You know it’s pool night for yours truly. We are at Pressure Billiards tonight at around 6300 N Clark for all of you playing at home.
Sign says, “You must be as tall as my balls to ride this attraction.”
I’m not sure he has the right to be that particular.
“World meet Licorice. Licorice meet world.”
This week’s Wednesdog is brought to you by regular-reader and second-time contributor Jude.
About this sweet, sweet doggie-ma-doo, Jude says:
She actually belongs to my dad, but I get to look after her whenever he’s out of town. Luckily, she gets along great with Sam and Anna. She’s also hyper-intelligent – which doesn’t mean she’s hyper-obedient. The very first time she came over, she figured out at once how to operate the screen door, and showed Sam and Anna how to do it as well. Arrgh.
Collect your doggie doting selves and take a gander at Licorice.
I’m in need of Wednesdog and Caturday submissions. So get ‘em in or you’ll have to stare at Talulah and Zoe. And I know you hate that.
And, yes, SAW, Xina, Bill W., whoever you are, get them pictures to my email box!
This noggin of mine has been mulling over the F word lately.
The F word comes up in debates. It’s come up in conversations. And it’s high time I addressed it directly.
Of course I’m talking about “Faith.” You know what I’m talking about. People with faith tell people who don’t claim to have faith that they have faith.
If you said to me, “Jeremy, you have faith in Tina. You have faith in technology and in airplanes.”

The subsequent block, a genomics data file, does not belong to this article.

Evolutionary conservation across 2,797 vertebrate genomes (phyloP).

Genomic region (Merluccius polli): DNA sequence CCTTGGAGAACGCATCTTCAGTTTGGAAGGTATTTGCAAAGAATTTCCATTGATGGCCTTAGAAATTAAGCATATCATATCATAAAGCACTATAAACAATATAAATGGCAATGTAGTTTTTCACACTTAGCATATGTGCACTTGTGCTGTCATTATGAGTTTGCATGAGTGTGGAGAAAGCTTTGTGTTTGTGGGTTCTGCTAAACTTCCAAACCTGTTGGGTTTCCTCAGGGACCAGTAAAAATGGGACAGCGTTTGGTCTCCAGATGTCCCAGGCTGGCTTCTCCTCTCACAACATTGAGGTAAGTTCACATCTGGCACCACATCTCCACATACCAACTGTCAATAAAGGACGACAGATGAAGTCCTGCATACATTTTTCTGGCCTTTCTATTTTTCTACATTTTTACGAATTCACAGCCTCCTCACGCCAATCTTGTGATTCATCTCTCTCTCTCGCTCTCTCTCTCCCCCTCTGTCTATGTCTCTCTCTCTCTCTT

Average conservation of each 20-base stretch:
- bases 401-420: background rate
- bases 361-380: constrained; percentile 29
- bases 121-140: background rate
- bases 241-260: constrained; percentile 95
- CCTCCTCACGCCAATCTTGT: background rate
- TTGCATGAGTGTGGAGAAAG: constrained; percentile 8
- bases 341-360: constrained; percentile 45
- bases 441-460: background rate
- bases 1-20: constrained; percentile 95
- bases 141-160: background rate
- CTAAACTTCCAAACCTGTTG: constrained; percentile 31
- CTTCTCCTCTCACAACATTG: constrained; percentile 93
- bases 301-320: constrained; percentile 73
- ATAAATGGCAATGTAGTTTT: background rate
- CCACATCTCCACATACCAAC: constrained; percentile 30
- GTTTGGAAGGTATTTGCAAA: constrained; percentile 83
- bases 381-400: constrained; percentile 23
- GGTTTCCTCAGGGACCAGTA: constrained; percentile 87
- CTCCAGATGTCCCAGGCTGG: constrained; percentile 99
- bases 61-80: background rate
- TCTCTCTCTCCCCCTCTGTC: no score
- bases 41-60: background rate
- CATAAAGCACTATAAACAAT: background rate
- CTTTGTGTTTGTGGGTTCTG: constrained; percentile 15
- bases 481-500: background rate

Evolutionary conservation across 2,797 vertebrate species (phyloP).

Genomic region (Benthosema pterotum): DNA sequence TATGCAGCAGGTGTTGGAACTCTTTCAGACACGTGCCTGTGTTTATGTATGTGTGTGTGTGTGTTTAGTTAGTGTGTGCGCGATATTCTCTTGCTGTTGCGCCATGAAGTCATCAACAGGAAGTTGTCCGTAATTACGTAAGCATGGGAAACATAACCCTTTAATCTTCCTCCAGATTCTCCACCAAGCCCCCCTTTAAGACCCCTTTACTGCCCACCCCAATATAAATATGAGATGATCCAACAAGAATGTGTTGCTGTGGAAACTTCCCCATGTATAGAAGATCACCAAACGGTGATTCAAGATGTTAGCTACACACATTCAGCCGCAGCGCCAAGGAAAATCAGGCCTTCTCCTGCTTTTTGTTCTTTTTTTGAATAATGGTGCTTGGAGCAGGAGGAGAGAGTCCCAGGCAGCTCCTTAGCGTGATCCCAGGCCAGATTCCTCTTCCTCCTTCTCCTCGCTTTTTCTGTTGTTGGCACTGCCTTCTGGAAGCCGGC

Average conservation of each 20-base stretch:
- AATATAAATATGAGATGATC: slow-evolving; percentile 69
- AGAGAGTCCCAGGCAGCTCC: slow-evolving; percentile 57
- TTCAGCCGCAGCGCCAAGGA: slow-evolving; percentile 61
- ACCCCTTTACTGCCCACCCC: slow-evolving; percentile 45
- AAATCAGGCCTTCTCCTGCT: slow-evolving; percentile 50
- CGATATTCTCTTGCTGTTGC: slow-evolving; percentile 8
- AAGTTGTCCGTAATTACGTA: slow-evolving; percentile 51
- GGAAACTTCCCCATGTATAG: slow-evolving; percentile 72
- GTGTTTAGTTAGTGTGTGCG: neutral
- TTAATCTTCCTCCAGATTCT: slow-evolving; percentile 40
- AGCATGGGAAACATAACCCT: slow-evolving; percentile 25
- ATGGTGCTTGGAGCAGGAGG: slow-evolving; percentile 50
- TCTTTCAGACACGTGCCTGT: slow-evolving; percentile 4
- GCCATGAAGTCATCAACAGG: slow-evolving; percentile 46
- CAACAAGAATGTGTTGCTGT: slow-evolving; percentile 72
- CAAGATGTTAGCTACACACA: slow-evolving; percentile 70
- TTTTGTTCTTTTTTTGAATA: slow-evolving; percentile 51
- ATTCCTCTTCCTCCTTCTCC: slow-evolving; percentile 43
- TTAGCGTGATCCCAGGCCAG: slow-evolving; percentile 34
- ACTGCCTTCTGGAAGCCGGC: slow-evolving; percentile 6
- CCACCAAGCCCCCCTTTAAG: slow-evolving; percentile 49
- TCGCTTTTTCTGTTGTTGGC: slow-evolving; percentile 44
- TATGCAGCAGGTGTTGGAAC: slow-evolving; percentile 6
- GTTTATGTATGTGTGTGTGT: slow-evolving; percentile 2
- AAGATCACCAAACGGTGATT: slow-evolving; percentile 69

I would say to you, “Yes! You’re right. I have faith that Tina will not go out and run sexually rampant with random men (or women). I have faith that the plane I’m riding in will not fall from the sky. And I have faith that Apple computer manufactured a damn good computer that won’t crash every day and lose all my work.”
If that’s “faith,” include me among the very faithful.
Faith pertains to experience. It might not always be tangible. I’m 35 years old. I have 35 years of being emotionally hurt by people. I have 35 years of emotionally hurting other people. I have 35 years of riding in planes. I have 35 years of riding in cars. And 35 years of using technology. I have 35 years of living in America.
For 35 years, no one has killed me. But I’ve seen or heard of zillions of people getting killed.
I have 35 years of knowledge that no matter what I do, I cannot control anyone or anything else. I have no good reason to believe the floor will not give out except for the fact that it didn’t do it yesterday.
I have faith that Tina is going to do what she can not to hurt me. But no matter what, she might, and that’s okay. That’s life experience. The same goes for strangers and family. That doesn’t mean a car isn’t going to cross the median and ram head on into mine. That doesn’t mean that the floor beneath my feet isn’t going drop out beneath my office chair.
In that regard, I have strong faith. Some might say I’m more faithful than others.
So what about faith in the deity or deities?
Why then do I not have faith in God? There are great things that appear supernatural all around me, then why don’t I have Christian-branded faith?
I don’t have faith in god, because there is no indication to me that god exists. And the reasons that a believer uses to establish faith are not solid reasonings to accept. Nature is natural, and while it’s AMAZING, the Christian rationale for nature’s existence is completely unimpressive nor plausible compared to the scientific explanations.
There are several people on my facebook wall that say, “God will always be there for me. He will never leave me or forsake me.”